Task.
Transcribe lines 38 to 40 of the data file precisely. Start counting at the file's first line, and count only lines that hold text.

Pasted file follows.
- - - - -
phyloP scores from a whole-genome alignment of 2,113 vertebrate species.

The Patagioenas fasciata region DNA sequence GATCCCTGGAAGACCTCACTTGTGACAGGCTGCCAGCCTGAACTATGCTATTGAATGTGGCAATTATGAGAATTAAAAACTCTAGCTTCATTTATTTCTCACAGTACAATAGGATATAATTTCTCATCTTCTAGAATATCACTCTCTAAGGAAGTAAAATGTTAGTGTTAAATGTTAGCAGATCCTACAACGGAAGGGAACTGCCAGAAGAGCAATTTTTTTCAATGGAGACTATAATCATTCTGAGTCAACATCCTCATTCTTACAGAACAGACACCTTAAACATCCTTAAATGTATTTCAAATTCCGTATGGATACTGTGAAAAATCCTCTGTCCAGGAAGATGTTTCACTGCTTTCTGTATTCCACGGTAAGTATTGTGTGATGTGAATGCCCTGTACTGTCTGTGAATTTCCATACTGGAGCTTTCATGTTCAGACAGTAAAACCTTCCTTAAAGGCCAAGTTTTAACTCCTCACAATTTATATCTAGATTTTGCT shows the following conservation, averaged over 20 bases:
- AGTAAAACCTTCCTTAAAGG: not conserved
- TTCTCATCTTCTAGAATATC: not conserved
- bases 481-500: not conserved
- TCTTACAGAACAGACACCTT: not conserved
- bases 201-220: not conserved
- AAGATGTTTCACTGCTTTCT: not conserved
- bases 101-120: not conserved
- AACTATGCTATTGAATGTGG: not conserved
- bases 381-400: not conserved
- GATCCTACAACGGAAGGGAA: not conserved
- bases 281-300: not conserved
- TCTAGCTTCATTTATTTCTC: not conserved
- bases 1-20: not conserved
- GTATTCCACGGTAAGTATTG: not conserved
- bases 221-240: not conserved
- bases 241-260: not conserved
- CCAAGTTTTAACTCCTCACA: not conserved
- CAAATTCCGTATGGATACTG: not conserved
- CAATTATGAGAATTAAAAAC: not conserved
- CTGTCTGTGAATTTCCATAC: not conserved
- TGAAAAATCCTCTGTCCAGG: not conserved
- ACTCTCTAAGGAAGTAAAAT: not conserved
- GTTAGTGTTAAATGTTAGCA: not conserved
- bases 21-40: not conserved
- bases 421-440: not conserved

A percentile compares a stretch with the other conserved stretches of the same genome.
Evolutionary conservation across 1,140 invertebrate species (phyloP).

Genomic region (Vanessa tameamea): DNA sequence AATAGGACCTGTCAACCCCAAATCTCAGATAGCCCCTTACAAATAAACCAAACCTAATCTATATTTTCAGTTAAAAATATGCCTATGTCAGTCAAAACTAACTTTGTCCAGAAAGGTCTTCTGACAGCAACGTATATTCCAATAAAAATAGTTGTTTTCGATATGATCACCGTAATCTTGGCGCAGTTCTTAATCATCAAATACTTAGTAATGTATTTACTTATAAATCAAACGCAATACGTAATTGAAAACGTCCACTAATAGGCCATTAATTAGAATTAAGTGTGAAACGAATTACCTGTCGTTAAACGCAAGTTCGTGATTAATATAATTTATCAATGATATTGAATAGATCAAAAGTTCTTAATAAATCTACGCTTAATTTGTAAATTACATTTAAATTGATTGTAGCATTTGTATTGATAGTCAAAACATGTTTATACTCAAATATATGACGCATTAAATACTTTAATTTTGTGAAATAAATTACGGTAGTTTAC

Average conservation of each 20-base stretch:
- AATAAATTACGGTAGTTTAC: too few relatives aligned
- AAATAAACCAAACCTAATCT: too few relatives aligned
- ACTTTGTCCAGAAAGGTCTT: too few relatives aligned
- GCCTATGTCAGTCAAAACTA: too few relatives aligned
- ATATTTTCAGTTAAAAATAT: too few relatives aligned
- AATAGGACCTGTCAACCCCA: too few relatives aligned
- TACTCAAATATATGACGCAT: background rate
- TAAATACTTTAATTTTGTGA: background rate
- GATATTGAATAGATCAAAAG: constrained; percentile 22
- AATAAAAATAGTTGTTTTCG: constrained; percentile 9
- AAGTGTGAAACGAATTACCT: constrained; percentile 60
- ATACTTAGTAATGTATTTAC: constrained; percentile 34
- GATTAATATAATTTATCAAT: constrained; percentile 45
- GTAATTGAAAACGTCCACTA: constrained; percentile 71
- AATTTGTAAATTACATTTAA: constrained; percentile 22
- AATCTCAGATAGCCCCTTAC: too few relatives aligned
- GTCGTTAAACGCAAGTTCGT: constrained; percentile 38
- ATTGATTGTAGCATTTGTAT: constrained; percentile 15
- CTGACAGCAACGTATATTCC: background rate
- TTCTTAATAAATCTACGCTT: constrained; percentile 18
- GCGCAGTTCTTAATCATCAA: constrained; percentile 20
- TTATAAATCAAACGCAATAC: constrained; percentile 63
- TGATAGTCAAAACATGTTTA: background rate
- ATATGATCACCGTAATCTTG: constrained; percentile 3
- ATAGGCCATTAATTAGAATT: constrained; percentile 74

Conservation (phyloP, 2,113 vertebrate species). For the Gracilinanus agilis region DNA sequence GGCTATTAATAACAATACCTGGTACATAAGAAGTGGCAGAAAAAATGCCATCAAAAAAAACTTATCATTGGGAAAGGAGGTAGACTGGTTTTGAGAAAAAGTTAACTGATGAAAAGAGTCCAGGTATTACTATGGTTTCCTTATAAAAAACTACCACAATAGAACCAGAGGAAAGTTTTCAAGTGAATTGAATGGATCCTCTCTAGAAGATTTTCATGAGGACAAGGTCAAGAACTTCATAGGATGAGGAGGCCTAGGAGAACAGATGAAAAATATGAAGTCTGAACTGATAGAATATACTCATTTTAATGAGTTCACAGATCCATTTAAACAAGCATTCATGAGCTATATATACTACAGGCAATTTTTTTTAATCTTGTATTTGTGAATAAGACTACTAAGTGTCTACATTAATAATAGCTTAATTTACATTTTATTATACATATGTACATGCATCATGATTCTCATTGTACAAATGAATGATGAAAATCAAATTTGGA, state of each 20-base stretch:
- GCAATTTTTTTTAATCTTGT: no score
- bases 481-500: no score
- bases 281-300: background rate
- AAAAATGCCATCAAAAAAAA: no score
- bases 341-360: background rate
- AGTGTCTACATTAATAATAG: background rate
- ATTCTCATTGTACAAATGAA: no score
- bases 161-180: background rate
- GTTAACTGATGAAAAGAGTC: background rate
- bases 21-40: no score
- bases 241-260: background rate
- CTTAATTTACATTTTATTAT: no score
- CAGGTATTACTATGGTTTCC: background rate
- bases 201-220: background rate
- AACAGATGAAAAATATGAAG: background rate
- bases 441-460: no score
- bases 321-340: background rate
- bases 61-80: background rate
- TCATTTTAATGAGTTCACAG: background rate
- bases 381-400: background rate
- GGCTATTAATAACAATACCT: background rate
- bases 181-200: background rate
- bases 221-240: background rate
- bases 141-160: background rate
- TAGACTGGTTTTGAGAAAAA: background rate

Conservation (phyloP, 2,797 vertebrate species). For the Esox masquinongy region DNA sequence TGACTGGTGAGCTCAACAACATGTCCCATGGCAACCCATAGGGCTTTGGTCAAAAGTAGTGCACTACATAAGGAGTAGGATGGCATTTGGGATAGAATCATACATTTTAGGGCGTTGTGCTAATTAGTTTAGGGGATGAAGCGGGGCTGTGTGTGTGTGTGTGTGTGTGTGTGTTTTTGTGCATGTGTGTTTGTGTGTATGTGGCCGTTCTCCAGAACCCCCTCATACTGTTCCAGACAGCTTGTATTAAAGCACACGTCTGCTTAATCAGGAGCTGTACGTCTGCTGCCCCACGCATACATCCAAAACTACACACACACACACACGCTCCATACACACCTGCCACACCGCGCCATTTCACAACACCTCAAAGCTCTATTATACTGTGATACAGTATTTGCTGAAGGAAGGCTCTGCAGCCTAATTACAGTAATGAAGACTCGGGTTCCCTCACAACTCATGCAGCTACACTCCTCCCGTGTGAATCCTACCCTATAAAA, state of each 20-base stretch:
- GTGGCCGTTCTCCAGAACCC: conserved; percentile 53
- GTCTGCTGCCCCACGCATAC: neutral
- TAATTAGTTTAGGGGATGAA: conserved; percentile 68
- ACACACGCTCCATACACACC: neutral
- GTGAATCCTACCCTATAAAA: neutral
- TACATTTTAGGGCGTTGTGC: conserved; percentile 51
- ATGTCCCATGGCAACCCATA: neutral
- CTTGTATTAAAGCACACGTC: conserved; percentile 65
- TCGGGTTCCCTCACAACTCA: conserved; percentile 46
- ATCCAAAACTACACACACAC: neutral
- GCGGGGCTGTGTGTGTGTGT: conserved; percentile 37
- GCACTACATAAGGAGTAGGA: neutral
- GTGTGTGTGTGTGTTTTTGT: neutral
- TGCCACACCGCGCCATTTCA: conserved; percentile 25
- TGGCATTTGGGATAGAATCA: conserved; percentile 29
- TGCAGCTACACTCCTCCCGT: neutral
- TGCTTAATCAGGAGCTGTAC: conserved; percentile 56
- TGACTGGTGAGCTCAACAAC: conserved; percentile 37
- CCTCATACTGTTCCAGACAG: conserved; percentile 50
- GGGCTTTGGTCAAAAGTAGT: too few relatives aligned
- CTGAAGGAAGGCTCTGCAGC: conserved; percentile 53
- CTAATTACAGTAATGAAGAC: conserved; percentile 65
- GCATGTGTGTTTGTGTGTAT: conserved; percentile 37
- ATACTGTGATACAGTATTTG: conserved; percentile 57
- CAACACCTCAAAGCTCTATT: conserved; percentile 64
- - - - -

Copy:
- TACTCAAATATATGACGCAT: background rate
- TAAATACTTTAATTTTGTGA: background rate
- GATATTGAATAGATCAAAAG: constrained; percentile 22